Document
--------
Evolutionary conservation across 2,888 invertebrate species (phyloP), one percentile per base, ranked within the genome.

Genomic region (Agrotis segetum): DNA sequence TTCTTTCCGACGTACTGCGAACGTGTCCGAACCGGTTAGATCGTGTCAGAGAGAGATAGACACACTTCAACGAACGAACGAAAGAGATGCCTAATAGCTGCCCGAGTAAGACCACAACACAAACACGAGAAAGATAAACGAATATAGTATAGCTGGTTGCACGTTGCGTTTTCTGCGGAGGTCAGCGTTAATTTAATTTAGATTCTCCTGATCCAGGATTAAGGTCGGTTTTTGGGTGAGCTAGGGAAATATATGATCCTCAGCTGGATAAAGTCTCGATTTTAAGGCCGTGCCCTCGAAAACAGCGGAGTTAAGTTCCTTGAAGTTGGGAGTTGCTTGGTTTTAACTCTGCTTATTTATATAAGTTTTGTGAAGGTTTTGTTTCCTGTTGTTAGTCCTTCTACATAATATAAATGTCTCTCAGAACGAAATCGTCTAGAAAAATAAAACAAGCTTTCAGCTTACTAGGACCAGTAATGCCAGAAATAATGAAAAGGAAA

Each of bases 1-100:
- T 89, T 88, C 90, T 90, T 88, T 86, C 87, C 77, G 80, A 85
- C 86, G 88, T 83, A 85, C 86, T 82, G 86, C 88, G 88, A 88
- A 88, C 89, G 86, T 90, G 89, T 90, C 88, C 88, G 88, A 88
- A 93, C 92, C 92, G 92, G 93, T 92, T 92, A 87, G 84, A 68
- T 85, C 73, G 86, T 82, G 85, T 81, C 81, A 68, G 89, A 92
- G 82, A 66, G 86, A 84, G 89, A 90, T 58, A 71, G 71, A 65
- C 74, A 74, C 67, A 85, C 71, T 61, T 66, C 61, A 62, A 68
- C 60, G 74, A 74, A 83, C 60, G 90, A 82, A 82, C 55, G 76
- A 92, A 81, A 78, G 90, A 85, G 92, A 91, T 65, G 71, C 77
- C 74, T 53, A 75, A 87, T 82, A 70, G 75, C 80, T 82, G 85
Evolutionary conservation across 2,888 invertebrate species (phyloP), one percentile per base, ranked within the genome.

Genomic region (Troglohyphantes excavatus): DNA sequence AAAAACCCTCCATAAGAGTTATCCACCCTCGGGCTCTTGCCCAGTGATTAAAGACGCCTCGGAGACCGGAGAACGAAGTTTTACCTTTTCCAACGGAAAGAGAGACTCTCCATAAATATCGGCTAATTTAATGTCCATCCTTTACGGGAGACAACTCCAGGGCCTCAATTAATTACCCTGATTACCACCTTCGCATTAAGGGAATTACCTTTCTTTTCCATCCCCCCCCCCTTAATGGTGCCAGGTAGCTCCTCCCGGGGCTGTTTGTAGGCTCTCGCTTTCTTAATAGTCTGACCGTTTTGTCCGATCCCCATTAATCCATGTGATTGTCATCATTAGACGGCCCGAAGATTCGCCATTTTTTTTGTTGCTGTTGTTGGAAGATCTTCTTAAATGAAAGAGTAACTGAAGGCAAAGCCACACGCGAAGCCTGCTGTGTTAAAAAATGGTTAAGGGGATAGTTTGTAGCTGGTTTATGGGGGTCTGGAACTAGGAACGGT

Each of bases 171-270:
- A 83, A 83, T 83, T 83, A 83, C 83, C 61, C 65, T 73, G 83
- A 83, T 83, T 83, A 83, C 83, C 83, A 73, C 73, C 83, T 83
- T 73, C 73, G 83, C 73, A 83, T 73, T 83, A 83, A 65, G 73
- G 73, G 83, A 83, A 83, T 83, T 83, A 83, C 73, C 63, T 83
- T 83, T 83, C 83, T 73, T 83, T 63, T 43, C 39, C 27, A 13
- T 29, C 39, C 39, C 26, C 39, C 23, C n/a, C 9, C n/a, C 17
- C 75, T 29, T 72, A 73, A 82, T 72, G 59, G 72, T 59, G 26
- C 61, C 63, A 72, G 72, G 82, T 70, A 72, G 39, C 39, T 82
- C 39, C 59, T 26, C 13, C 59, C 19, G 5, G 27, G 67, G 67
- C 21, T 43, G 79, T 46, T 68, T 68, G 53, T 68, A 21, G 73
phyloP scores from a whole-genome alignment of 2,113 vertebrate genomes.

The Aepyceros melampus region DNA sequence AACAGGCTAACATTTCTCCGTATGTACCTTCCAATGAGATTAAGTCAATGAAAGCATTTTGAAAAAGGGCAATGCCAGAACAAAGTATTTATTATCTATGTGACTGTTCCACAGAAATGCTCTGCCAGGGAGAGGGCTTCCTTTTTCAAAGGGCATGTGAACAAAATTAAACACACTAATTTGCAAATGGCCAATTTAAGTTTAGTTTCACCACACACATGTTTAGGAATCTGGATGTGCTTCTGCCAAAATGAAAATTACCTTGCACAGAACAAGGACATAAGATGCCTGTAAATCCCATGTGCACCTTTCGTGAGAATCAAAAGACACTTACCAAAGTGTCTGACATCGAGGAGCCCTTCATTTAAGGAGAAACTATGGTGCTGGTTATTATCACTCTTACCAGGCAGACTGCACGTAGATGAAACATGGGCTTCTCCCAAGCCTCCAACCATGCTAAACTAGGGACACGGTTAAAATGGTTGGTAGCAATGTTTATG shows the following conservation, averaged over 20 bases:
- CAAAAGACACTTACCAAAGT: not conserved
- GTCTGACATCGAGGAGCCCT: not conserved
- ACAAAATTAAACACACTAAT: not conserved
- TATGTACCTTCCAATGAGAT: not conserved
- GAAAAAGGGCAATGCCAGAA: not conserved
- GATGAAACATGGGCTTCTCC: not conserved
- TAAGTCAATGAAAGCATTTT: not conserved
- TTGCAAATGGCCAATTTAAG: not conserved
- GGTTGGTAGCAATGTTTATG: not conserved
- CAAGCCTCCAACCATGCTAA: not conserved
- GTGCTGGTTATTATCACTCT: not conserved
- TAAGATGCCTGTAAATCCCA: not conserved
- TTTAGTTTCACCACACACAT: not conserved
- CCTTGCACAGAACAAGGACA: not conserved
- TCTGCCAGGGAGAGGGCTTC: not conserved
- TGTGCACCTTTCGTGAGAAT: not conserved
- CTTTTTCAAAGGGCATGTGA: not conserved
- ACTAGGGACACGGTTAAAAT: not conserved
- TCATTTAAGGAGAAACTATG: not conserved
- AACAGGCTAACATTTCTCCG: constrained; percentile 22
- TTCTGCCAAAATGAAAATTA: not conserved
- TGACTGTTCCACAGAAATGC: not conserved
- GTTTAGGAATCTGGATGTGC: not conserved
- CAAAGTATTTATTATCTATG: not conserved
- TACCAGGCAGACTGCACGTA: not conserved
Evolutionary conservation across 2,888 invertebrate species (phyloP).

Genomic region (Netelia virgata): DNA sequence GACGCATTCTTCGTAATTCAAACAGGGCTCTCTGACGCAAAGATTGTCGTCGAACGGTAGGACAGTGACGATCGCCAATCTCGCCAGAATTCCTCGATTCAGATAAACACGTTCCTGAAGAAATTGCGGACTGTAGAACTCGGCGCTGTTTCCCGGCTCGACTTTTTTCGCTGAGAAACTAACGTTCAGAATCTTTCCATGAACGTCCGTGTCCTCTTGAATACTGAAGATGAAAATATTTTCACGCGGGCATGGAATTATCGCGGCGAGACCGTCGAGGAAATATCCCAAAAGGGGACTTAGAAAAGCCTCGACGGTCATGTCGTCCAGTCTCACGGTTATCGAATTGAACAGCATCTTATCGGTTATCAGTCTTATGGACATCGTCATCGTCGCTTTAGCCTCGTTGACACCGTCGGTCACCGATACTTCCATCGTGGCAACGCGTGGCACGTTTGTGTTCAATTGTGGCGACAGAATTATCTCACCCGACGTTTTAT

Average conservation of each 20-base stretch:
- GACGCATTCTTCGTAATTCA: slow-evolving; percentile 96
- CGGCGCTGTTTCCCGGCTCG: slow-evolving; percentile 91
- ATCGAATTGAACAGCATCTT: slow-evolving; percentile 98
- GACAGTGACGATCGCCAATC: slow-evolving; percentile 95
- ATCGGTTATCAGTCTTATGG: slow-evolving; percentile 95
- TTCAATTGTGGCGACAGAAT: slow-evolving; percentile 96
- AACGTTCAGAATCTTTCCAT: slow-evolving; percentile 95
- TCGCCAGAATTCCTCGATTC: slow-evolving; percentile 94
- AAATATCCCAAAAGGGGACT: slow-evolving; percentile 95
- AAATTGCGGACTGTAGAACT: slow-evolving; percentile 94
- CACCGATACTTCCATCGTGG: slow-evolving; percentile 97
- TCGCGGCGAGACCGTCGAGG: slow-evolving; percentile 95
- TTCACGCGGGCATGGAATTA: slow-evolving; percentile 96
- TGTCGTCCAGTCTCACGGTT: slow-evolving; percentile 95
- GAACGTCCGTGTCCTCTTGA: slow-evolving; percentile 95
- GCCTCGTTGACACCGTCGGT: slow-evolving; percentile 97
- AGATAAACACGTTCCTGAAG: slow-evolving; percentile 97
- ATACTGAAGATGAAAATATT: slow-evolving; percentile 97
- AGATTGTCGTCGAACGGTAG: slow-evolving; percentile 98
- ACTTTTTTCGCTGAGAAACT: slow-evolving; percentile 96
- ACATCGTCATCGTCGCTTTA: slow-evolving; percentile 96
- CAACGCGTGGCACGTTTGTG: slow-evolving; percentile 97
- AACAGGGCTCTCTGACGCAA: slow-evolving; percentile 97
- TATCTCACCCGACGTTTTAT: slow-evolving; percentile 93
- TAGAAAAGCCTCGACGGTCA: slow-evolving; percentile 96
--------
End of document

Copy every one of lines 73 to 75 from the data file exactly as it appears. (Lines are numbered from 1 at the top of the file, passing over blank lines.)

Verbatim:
- AGATAAACACGTTCCTGAAG: slow-evolving; percentile 97
- ATACTGAAGATGAAAATATT: slow-evolving; percentile 97
- AGATTGTCGTCGAACGGTAG: slow-evolving; percentile 98